When I was in pharmacy school I was taught about a concept called “Poly-Pharmacy”. It was loosely described as the situation where a person is taking multiple prescription and/or over-the-counter medicines. We were not taught to look at this as a bad thing… in fact, maybe even just the opposite. The inference was that if someone was prescribed a multitude of medicines, then it meant that the medical profession was actively doing its job and ultimately saving lives! And as a pharmacist I was playing my vital role. Today, my perspective is vastly different. Especially in regard to folks as they age – this is a terrible and costly (financially and in consideration of quality of life) practice - and I am making it my personal mission to put “Polly” out of business. An official definition for Poly-Pharmacy is “the concurrent use of more than 5 medications by an individual.” People over the age of 65 make up roughly 15% of the population but they use more than 30% of all prescription medicines written. Of course it seems obvious that older people are inclined to use more medicines – it is with aging that we tend to suffer from the conditions that supposedly require these medicines to control or manage. The problem with this scenario is that when potential medicines are being tested for safety and effectiveness, they are tested alone and they are tested in people who suffer from just the one condition that the medicine is designed to treat. And generally, the new drug is tested on subjects that are younger than the ultimate population that will end up using it. In other words – we have no way of knowing, or even accurately predicting, how multiple prescription medicines are going to act and react with each other in an individual person with multiple health challenges as he or she ages. One of the key facts that we seem to forget in medicine is that as we age our organ function and underlying biochemistry will likely change. It seems like common sense to realize that liver and kidney function in a 50 year old will change when that person is 70 and 80 and 90. If he is taking a drug that is removed through the body via one of those routes (nearly all prescriptions medicines do) then it is obvious that the amount of that medicine needed will also change. But we rarely see MDs alter the dosage of drugs as a person ages. Side effects and unwanted effects are more likely to happen. Often times, a “symptom” shows up and MDs are not looking towards the medicines that someone is already on as a potential cause… in fact, this “new” problem usually ends up being a reason to prescribe another medication! I need to introduce two terms here for my story to continue… Adverse Drug Reactions (ADRs) and Adverse Drug Events (ADEs). These two terms can be used interchangeably. An ADR is defined as, “a drug interaction that results in an undesirable or unexpected event that requires (if recognized) a change in the management of the patient.” This can happen with drugs interacting with each other, with other disease states, or with foods, and it can happen because of side effects or toxicities from the drugs. Statistics from a study done in 2003 show that in elderly people…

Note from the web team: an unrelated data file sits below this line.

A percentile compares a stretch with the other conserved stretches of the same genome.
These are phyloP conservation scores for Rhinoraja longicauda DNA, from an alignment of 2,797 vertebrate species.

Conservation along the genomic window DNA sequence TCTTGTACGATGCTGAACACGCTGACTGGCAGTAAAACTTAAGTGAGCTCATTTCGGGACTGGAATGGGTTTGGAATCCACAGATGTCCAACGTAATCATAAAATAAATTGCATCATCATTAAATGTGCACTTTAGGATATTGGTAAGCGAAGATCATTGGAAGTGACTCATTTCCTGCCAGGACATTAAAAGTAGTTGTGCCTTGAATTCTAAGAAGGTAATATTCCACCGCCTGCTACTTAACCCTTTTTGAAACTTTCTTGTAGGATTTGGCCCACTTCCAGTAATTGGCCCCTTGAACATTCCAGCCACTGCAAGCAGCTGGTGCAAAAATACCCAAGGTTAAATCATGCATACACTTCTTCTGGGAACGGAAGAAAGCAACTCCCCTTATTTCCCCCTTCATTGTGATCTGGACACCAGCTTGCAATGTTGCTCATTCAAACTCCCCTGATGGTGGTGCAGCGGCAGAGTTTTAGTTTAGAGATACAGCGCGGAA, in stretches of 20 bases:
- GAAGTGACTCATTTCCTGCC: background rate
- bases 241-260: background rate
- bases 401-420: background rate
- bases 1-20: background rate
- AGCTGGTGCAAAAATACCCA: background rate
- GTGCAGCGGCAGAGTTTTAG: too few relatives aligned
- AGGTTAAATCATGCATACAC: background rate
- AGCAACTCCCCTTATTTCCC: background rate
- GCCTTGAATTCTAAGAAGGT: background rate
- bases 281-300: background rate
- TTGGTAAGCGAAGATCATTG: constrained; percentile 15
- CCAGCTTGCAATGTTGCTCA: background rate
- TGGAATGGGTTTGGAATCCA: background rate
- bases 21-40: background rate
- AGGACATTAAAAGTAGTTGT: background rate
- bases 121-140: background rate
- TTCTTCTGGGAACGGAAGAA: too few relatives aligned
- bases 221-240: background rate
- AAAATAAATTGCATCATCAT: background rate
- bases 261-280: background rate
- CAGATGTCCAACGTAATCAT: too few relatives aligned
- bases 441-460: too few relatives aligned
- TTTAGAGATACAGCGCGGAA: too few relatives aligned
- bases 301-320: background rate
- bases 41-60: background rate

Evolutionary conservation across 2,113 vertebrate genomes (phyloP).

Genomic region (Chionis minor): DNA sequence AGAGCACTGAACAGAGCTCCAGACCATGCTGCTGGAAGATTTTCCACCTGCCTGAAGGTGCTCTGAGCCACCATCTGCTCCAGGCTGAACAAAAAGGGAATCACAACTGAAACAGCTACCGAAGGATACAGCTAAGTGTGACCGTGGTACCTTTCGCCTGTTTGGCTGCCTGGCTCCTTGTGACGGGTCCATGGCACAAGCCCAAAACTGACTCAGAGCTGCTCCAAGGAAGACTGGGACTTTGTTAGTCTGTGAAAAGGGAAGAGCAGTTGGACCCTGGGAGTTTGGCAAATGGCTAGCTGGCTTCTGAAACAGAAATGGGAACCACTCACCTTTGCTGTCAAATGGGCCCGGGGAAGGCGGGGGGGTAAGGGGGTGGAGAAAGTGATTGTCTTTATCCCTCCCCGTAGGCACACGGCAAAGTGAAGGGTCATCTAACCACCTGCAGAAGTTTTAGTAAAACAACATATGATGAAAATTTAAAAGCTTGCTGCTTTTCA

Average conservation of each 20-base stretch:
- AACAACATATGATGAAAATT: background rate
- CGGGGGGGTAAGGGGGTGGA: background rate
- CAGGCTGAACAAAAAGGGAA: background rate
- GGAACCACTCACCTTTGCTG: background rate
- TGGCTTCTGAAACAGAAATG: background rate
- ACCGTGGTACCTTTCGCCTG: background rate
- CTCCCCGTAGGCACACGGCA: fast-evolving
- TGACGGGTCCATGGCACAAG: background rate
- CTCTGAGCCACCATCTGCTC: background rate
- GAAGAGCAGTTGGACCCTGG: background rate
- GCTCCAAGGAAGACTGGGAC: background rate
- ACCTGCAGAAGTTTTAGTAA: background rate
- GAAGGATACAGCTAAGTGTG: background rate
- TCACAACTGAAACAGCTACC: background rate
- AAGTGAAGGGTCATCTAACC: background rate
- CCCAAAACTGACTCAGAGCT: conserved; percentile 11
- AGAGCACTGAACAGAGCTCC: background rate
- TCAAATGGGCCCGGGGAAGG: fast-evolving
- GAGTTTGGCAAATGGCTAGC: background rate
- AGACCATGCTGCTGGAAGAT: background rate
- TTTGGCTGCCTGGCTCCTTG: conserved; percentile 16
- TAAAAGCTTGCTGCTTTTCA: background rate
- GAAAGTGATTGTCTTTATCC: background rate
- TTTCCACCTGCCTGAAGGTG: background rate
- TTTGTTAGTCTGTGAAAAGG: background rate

- 35% will experience an ADR,
- 29% will require some sort of medical intervention because of it,
- In nursing homes – 2 out of 3 people will suffer from an ADR, 15% of which will be hospitalized because of it, and
- Up to 30% of all elderly hospital admissions involve an ADR.